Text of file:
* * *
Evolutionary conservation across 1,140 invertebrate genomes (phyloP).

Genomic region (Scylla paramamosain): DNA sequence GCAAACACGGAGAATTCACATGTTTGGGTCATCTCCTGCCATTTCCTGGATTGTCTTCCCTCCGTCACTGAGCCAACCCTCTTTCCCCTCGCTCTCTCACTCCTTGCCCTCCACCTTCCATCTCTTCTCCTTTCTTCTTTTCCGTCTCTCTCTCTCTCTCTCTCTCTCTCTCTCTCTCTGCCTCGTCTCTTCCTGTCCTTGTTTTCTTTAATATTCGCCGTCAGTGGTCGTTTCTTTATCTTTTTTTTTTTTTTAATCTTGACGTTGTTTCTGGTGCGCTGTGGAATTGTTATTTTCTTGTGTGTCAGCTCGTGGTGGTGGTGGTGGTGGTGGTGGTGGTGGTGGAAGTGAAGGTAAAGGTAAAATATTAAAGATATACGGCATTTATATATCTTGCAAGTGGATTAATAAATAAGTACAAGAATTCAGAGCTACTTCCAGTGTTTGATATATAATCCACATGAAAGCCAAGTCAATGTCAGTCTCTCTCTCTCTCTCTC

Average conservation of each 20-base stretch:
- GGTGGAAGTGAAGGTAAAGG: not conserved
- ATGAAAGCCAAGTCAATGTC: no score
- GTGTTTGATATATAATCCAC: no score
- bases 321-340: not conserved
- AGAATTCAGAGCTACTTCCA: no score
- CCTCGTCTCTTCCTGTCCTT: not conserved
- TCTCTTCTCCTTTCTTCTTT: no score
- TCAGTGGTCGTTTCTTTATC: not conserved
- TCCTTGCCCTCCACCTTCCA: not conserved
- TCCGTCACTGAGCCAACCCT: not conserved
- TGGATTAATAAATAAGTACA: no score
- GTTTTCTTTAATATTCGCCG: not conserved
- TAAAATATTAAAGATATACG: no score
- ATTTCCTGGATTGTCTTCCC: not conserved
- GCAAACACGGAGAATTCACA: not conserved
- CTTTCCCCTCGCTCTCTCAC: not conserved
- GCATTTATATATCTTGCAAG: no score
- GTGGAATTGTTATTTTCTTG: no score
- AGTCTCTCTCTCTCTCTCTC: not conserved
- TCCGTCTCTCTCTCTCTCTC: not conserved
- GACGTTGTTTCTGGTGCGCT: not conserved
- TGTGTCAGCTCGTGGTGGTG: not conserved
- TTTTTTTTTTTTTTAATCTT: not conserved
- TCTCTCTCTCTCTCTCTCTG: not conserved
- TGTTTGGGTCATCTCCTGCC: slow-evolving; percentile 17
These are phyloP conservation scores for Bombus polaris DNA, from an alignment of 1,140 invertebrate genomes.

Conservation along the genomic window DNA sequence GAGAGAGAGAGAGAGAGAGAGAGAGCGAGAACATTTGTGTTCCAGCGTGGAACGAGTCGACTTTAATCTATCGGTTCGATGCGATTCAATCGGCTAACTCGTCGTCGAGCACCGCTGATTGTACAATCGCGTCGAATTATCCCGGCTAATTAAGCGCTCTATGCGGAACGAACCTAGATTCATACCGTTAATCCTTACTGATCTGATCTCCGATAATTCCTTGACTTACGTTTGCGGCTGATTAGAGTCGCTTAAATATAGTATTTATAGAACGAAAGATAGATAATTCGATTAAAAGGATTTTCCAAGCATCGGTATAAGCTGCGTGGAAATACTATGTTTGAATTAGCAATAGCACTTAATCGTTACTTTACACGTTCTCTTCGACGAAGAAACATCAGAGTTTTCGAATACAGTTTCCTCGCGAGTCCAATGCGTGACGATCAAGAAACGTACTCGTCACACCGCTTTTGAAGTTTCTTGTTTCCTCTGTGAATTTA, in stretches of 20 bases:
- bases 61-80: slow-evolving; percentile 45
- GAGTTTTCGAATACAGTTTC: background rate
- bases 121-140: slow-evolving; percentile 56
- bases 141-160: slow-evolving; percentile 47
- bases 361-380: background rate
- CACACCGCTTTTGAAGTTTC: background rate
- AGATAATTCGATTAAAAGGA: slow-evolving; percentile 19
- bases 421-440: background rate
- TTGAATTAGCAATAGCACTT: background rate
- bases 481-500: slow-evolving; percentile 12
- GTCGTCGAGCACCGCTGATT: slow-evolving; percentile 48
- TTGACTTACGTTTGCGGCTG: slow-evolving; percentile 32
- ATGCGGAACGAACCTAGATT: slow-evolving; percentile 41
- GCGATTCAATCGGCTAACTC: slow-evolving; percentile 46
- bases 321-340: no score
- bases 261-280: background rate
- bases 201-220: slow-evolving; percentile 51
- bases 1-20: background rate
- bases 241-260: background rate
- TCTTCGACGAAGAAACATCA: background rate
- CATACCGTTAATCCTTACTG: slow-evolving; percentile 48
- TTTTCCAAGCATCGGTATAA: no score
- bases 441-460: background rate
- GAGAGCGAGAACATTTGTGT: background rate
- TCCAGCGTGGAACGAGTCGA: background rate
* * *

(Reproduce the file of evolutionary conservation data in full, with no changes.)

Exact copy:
Evolutionary conservation across 1,140 invertebrate genomes (phyloP).

Genomic region (Scylla paramamosain): DNA sequence GCAAACACGGAGAATTCACATGTTTGGGTCATCTCCTGCCATTTCCTGGATTGTCTTCCCTCCGTCACTGAGCCAACCCTCTTTCCCCTCGCTCTCTCACTCCTTGCCCTCCACCTTCCATCTCTTCTCCTTTCTTCTTTTCCGTCTCTCTCTCTCTCTCTCTCTCTCTCTCTCTCTCTGCCTCGTCTCTTCCTGTCCTTGTTTTCTTTAATATTCGCCGTCAGTGGTCGTTTCTTTATCTTTTTTTTTTTTTTAATCTTGACGTTGTTTCTGGTGCGCTGTGGAATTGTTATTTTCTTGTGTGTCAGCTCGTGGTGGTGGTGGTGGTGGTGGTGGTGGTGGTGGAAGTGAAGGTAAAGGTAAAATATTAAAGATATACGGCATTTATATATCTTGCAAGTGGATTAATAAATAAGTACAAGAATTCAGAGCTACTTCCAGTGTTTGATATATAATCCACATGAAAGCCAAGTCAATGTCAGTCTCTCTCTCTCTCTCTC

Average conservation of each 20-base stretch:
- GGTGGAAGTGAAGGTAAAGG: not conserved
- ATGAAAGCCAAGTCAATGTC: no score
- GTGTTTGATATATAATCCAC: no score
- bases 321-340: not conserved
- AGAATTCAGAGCTACTTCCA: no score
- CCTCGTCTCTTCCTGTCCTT: not conserved
- TCTCTTCTCCTTTCTTCTTT: no score
- TCAGTGGTCGTTTCTTTATC: not conserved
- TCCTTGCCCTCCACCTTCCA: not conserved
- TCCGTCACTGAGCCAACCCT: not conserved
- TGGATTAATAAATAAGTACA: no score
- GTTTTCTTTAATATTCGCCG: not conserved
- TAAAATATTAAAGATATACG: no score
- ATTTCCTGGATTGTCTTCCC: not conserved
- GCAAACACGGAGAATTCACA: not conserved
- CTTTCCCCTCGCTCTCTCAC: not conserved
- GCATTTATATATCTTGCAAG: no score
- GTGGAATTGTTATTTTCTTG: no score
- AGTCTCTCTCTCTCTCTCTC: not conserved
- TCCGTCTCTCTCTCTCTCTC: not conserved
- GACGTTGTTTCTGGTGCGCT: not conserved
- TGTGTCAGCTCGTGGTGGTG: not conserved
- TTTTTTTTTTTTTTAATCTT: not conserved
- TCTCTCTCTCTCTCTCTCTG: not conserved
- TGTTTGGGTCATCTCCTGCC: slow-evolving; percentile 17
These are phyloP conservation scores for Bombus polaris DNA, from an alignment of 1,140 invertebrate genomes.

Conservation along the genomic window DNA sequence GAGAGAGAGAGAGAGAGAGAGAGAGCGAGAACATTTGTGTTCCAGCGTGGAACGAGTCGACTTTAATCTATCGGTTCGATGCGATTCAATCGGCTAACTCGTCGTCGAGCACCGCTGATTGTACAATCGCGTCGAATTATCCCGGCTAATTAAGCGCTCTATGCGGAACGAACCTAGATTCATACCGTTAATCCTTACTGATCTGATCTCCGATAATTCCTTGACTTACGTTTGCGGCTGATTAGAGTCGCTTAAATATAGTATTTATAGAACGAAAGATAGATAATTCGATTAAAAGGATTTTCCAAGCATCGGTATAAGCTGCGTGGAAATACTATGTTTGAATTAGCAATAGCACTTAATCGTTACTTTACACGTTCTCTTCGACGAAGAAACATCAGAGTTTTCGAATACAGTTTCCTCGCGAGTCCAATGCGTGACGATCAAGAAACGTACTCGTCACACCGCTTTTGAAGTTTCTTGTTTCCTCTGTGAATTTA, in stretches of 20 bases:
- bases 61-80: slow-evolving; percentile 45
- GAGTTTTCGAATACAGTTTC: background rate
- bases 121-140: slow-evolving; percentile 56
- bases 141-160: slow-evolving; percentile 47
- bases 361-380: background rate
- CACACCGCTTTTGAAGTTTC: background rate
- AGATAATTCGATTAAAAGGA: slow-evolving; percentile 19
- bases 421-440: background rate
- TTGAATTAGCAATAGCACTT: background rate
- bases 481-500: slow-evolving; percentile 12
- GTCGTCGAGCACCGCTGATT: slow-evolving; percentile 48
- TTGACTTACGTTTGCGGCTG: slow-evolving; percentile 32
- ATGCGGAACGAACCTAGATT: slow-evolving; percentile 41
- GCGATTCAATCGGCTAACTC: slow-evolving; percentile 46
- bases 321-340: no score
- bases 261-280: background rate
- bases 201-220: slow-evolving; percentile 51
- bases 1-20: background rate
- bases 241-260: background rate
- TCTTCGACGAAGAAACATCA: background rate
- CATACCGTTAATCCTTACTG: slow-evolving; percentile 48
- TTTTCCAAGCATCGGTATAA: no score
- bases 441-460: background rate
- GAGAGCGAGAACATTTGTGT: background rate
- TCCAGCGTGGAACGAGTCGA: background rate